Stop buying or buy less of......or find other better ways......I am finding ingredients are being replaced with cheaper ingredients, shrinkage like smaller packets, less weight and volume all becoming so obvious now in almost every product......time to think about growing food and creating own dishes.......there becomes a point when people will refuse to pay the price and will never go back.😉

Link to post
Share on other sites
15 hours ago, gruffydd said:

It's very difficult to predict how governments might respond... in this example, the stimulus has been overdone, so however busy some may be, the result (inflation and higher IRs) is rather doomy and gloomy! 

Yes - but HPC posters don’t live in a world of slightly higher inflation, they prefer to start a poll with the question “when will the hyperinflationary collapse happen?” With the only options “2022, 2023 or it’s already started”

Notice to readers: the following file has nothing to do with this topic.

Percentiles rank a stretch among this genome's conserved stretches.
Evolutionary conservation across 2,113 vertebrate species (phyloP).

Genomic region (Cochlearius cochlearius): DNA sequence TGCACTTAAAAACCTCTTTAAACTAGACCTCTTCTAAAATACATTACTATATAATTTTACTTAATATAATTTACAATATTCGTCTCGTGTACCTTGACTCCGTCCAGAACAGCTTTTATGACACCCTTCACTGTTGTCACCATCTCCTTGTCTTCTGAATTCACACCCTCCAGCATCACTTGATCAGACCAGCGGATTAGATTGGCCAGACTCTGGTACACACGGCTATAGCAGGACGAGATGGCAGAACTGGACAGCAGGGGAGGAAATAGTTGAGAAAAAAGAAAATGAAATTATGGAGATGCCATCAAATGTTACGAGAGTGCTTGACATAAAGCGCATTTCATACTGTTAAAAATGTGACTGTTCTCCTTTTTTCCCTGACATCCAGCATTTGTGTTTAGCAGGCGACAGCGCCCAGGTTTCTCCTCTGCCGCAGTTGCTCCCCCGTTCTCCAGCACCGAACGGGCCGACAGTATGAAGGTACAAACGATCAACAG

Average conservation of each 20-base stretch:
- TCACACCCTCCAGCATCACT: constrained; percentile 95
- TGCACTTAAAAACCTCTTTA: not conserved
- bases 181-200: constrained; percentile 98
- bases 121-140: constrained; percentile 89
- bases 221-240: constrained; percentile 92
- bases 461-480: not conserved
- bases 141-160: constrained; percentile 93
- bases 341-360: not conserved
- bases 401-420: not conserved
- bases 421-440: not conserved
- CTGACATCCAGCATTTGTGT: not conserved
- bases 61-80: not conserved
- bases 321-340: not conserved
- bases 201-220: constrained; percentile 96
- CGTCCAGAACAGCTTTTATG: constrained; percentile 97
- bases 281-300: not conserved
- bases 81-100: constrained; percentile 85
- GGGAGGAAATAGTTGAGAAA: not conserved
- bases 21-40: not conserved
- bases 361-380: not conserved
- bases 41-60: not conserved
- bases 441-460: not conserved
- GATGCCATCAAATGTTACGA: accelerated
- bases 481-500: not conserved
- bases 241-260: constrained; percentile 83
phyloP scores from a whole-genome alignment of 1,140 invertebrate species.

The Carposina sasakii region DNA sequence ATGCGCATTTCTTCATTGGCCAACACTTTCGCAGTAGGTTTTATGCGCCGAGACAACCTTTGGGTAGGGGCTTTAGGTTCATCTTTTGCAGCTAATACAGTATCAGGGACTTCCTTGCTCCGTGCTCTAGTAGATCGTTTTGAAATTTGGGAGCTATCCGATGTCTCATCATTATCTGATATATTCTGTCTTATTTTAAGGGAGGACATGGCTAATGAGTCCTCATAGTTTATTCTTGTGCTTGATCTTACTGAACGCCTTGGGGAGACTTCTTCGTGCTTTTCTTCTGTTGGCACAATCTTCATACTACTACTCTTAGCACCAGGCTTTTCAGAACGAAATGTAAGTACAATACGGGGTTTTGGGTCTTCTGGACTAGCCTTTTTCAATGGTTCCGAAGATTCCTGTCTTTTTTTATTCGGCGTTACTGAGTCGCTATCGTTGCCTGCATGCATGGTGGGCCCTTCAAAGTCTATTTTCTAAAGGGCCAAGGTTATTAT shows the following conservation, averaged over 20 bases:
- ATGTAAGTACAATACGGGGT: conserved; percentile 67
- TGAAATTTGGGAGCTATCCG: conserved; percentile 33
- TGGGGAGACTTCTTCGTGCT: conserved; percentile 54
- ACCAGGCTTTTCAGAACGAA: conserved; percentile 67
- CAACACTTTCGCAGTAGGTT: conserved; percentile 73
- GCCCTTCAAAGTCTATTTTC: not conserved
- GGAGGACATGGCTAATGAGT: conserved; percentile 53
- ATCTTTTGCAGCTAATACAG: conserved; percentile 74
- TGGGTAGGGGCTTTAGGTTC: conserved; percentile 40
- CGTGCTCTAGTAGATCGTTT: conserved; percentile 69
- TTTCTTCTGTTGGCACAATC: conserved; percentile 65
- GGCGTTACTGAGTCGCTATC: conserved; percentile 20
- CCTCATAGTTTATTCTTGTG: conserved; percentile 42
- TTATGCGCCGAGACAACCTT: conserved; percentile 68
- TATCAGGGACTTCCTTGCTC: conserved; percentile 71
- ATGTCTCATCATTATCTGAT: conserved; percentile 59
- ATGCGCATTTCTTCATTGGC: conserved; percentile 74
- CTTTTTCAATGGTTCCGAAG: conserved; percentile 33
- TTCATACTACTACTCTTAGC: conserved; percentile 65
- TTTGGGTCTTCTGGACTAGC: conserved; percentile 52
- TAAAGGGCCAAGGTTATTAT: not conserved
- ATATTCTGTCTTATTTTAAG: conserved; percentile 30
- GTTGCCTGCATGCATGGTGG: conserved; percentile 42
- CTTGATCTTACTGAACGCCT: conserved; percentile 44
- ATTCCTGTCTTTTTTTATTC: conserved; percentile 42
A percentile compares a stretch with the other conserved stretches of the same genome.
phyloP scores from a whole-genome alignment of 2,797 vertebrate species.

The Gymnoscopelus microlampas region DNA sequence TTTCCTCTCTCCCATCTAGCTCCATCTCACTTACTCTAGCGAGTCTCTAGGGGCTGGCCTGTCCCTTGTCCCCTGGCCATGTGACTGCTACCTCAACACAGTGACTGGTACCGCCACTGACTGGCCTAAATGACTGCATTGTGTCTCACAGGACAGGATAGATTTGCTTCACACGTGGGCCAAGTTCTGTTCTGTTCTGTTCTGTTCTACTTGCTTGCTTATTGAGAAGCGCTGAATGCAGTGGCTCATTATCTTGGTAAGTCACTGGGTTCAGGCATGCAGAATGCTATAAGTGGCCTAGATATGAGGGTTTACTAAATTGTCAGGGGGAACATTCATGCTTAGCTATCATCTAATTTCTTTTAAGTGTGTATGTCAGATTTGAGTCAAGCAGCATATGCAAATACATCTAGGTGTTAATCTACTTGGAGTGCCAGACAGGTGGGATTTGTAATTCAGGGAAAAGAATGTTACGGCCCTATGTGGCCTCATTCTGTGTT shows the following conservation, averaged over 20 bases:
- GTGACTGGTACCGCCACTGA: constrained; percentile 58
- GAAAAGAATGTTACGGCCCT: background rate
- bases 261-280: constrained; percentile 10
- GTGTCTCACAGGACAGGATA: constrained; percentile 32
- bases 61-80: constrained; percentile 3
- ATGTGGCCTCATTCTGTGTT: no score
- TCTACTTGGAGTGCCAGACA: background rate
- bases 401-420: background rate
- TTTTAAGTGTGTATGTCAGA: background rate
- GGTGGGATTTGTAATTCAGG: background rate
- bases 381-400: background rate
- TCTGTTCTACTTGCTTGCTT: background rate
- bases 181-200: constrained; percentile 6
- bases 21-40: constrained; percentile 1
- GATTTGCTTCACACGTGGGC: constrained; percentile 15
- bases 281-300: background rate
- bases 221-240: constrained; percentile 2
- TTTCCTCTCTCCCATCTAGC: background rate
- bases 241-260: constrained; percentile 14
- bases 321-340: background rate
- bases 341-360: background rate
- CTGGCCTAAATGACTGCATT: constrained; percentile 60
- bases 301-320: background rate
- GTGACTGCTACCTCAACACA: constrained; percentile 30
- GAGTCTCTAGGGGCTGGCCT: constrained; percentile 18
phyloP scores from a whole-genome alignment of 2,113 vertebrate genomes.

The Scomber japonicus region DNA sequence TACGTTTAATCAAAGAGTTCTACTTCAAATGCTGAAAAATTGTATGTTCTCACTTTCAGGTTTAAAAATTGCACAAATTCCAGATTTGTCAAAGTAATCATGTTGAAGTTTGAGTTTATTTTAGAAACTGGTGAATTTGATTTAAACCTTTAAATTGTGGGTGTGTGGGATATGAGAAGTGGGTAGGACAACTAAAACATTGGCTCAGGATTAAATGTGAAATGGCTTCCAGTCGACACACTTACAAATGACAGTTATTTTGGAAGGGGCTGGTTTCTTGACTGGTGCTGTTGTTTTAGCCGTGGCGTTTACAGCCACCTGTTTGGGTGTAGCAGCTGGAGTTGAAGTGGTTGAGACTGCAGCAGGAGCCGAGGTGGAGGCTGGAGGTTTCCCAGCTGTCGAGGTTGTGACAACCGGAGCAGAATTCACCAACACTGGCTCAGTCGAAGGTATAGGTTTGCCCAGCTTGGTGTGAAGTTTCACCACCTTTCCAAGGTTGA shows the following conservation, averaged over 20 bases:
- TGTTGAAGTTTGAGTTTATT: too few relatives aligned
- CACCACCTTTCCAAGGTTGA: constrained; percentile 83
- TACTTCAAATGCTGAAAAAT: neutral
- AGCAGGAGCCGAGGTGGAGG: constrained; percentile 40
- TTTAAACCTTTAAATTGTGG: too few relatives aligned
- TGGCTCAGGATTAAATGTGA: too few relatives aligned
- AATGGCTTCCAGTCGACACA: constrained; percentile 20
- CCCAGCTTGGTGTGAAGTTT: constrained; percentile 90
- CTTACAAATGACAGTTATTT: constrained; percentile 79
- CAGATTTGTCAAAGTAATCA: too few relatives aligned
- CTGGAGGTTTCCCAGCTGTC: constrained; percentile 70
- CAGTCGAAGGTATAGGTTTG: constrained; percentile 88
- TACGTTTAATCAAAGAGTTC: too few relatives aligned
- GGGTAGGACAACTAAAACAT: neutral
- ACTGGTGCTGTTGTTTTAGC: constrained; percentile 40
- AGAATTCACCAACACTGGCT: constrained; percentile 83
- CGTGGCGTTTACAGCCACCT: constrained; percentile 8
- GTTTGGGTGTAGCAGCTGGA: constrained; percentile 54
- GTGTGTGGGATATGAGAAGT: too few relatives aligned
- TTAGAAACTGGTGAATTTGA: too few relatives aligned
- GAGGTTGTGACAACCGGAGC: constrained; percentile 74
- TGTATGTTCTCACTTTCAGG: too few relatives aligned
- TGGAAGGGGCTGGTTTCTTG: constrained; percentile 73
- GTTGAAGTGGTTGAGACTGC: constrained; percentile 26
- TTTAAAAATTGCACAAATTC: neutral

Over the 14 years I’ve been on this site I have lost count of the number of predications of complete economic collapse and starvation, always 12-18 months away and never happened…

Link to post
Share on other sites

We wont have a Venuzuela type situation scottbeards just get used to more shrinkflation and tax rises. Ive expected a 70s Scenario for at least 15 years but its not happened, thevplates havent stopped spinning yet. I have just seen a Vodafone advert and it says CPi +3.9% increase . Who allows this ? Is it Ofcom ?

Link to post
Share on other sites
15 hours ago, Jolly Roger said:

Crisp inflation is something I have also noticed. Six pack of Walkers Max used to often be on offer for a quid, won't find it for less than £1.25 offer price. Poundland four pack makes me laugh.

Also I know this place is boiled rice and veggie central but takeaways are very expensive. Noticed it in curry particularly. Eat in price of a standard Rogan Josh at one place near me in small town £14! Swear the standard curries would be eight or so quid a few years ago. Got two takeaway menus for local place, one maybe three years older, price differences in some cases around 20 percent.